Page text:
Originally published by CBC, July 26, 2018

There will not be a public chinook salmon fishery in the Yukon River watershed this year for almost the tenth year in a row.

Harvey Jessup, the chair of the Yukon Salmon Sub-Committee, said the number of chinook expected to reach their spawning grounds in the territory won’t be enough to support fishing.

The sub-committee makes recommendations to the federal government and First Nations on the salmon fishery.

Jessup said First Nations have also been asking members to reduce or stop their harvest altogether.

He said 74,000 chinook that originated in Canada are estimated to have entered the Yukon River this year.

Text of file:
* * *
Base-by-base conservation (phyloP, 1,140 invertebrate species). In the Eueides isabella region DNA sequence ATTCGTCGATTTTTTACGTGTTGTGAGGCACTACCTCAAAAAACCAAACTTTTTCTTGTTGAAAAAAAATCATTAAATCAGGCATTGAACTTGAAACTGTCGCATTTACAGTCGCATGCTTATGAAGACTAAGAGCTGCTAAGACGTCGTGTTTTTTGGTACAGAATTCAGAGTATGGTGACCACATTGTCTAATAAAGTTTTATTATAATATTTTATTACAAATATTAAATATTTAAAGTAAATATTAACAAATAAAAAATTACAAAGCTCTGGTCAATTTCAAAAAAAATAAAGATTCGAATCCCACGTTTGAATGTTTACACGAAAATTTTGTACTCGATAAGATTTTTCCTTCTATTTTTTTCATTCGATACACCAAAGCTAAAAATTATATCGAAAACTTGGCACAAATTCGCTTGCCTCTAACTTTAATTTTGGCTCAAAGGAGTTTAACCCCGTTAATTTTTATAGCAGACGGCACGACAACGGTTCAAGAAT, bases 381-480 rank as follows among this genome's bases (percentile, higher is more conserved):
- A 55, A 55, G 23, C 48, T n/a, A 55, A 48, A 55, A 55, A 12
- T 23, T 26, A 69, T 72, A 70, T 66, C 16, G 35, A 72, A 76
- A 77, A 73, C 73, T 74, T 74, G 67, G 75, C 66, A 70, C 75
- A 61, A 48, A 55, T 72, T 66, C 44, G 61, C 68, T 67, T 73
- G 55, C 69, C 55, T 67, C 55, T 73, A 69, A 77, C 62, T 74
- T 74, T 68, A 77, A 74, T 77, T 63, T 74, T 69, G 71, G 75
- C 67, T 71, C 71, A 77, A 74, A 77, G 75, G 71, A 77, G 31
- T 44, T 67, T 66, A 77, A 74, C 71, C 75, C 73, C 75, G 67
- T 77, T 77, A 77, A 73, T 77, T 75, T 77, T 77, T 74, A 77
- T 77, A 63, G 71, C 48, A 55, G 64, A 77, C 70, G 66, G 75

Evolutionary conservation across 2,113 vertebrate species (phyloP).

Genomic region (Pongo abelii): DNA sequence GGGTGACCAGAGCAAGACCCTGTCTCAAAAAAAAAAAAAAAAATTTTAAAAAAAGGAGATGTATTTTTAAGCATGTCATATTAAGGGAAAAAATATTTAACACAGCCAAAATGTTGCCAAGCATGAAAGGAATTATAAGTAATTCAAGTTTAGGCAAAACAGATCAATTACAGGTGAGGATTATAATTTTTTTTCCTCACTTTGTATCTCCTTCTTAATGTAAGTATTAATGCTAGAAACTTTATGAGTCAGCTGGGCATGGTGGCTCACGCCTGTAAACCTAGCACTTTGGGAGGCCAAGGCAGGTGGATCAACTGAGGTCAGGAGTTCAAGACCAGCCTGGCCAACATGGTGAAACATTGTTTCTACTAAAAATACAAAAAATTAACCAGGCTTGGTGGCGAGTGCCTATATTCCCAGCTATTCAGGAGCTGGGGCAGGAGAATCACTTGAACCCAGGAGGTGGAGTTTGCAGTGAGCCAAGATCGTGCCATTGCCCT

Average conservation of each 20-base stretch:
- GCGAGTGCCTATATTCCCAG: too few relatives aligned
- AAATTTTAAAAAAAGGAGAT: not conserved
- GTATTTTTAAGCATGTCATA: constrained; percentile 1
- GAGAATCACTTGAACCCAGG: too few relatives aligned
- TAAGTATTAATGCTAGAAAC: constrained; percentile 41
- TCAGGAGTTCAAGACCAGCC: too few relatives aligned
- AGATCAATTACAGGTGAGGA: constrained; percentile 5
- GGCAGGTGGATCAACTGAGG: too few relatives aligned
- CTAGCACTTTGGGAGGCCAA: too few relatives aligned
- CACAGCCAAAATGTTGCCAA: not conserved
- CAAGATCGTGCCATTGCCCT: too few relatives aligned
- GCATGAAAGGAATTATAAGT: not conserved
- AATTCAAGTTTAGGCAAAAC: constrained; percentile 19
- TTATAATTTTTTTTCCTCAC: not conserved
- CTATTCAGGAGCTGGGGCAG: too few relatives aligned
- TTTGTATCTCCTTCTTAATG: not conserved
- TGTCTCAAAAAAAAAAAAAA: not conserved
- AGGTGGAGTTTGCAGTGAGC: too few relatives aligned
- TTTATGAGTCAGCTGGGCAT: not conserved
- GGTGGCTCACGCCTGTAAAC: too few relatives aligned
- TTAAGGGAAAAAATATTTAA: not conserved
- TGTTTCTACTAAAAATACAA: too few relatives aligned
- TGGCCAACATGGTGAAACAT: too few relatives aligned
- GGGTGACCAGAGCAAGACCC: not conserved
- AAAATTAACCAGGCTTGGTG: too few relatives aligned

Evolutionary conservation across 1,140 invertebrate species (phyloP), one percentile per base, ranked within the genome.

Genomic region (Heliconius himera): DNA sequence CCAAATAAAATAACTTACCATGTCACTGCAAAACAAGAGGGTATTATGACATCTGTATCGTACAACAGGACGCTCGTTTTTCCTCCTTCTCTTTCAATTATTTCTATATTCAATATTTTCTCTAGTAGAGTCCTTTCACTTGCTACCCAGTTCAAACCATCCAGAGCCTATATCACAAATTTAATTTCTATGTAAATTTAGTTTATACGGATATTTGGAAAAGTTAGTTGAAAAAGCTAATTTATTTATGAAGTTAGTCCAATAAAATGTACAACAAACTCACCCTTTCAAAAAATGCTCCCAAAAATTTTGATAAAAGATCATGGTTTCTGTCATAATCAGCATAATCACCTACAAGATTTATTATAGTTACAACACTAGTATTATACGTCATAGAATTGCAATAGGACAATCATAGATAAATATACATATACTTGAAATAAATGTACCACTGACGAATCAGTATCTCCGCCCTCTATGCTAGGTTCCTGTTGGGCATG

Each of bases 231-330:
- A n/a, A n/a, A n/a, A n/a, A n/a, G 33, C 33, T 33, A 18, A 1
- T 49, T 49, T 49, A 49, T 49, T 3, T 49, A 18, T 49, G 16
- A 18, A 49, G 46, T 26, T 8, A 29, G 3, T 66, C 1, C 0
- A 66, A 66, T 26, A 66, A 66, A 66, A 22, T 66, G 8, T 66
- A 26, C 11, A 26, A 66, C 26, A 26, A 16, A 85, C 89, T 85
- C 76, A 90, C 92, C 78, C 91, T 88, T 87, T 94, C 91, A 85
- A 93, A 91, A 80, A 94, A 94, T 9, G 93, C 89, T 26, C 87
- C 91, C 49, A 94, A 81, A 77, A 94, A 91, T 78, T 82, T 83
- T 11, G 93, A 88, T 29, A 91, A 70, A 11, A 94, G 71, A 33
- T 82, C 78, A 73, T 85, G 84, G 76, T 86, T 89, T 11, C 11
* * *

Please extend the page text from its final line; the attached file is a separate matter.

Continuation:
That’s far less than the runs of 150,000 to 175,000 salmon in the 1980s, said Jessup.

He said an agreement with the United States requires the Americans to let between 42,000 and 55,000 Canadian salmon reach Yukon.

“All of our salmon have to get here through Alaska, the Alaskan government has done their fair share in management,” said Jessup.

“But the reality is the fish are just not coming back.”

Jessup noted salmon spend the majority of their lives in the ocean.

“There are kinds of issues we probably don’t understand,” he said.


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